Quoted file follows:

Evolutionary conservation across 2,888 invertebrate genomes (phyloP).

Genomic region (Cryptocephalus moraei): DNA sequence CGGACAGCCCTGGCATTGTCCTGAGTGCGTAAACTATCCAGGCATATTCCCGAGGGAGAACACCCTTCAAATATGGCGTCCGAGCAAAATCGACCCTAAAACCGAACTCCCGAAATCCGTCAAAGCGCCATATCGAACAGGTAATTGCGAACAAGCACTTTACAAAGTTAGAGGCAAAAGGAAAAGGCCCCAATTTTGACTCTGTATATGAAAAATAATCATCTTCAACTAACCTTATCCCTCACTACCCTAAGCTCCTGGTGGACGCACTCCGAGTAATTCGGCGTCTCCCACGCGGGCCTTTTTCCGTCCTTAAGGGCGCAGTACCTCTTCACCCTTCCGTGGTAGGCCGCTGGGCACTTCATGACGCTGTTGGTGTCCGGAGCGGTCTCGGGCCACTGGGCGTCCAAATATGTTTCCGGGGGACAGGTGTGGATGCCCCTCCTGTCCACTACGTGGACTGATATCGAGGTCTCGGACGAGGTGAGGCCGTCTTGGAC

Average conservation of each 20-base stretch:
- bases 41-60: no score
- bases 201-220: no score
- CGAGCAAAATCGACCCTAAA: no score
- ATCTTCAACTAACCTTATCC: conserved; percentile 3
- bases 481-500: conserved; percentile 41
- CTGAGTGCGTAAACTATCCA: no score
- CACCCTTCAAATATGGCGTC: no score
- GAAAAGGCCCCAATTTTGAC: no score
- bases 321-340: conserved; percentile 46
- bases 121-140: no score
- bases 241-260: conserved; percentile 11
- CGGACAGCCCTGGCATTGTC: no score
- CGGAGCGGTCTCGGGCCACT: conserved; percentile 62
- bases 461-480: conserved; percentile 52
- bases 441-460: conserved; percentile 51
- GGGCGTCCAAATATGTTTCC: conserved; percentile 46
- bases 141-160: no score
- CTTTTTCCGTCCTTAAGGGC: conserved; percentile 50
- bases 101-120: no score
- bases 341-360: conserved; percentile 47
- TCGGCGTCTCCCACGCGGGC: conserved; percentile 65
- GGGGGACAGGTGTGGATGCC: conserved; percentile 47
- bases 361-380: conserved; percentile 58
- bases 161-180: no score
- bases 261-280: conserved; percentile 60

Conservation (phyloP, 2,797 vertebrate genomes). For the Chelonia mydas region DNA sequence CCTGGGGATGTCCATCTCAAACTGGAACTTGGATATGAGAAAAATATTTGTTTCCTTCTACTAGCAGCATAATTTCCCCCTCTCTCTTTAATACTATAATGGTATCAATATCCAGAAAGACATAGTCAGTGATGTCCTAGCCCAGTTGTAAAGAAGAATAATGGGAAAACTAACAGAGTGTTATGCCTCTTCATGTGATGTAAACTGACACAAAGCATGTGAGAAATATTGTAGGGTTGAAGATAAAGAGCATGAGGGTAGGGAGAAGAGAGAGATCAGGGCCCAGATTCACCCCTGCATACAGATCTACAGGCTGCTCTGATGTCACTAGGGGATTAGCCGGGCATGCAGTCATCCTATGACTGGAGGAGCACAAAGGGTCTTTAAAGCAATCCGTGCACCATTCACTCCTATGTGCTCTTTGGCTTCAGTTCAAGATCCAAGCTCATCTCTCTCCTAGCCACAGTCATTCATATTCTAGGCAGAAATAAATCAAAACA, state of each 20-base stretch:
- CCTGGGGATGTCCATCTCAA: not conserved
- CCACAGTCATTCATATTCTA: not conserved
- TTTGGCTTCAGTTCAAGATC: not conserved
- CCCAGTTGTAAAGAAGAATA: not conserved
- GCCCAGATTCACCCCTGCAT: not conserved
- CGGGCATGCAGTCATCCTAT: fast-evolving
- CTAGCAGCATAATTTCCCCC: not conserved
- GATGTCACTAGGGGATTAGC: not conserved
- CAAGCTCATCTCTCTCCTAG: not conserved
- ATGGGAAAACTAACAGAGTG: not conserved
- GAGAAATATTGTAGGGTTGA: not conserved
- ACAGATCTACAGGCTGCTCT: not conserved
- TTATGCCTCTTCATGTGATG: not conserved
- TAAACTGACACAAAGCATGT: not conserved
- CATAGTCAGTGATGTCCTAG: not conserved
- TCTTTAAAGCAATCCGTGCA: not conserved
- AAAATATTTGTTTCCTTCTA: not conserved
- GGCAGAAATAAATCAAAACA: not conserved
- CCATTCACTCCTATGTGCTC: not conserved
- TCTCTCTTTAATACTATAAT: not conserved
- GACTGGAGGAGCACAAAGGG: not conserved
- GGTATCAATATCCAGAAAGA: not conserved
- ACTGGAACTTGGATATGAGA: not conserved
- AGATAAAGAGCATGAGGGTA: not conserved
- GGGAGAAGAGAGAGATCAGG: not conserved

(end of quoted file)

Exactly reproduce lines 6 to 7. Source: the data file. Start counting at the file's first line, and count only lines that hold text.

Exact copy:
- CGAGCAAAATCGACCCTAAA: no score
- ATCTTCAACTAACCTTATCC: conserved; percentile 3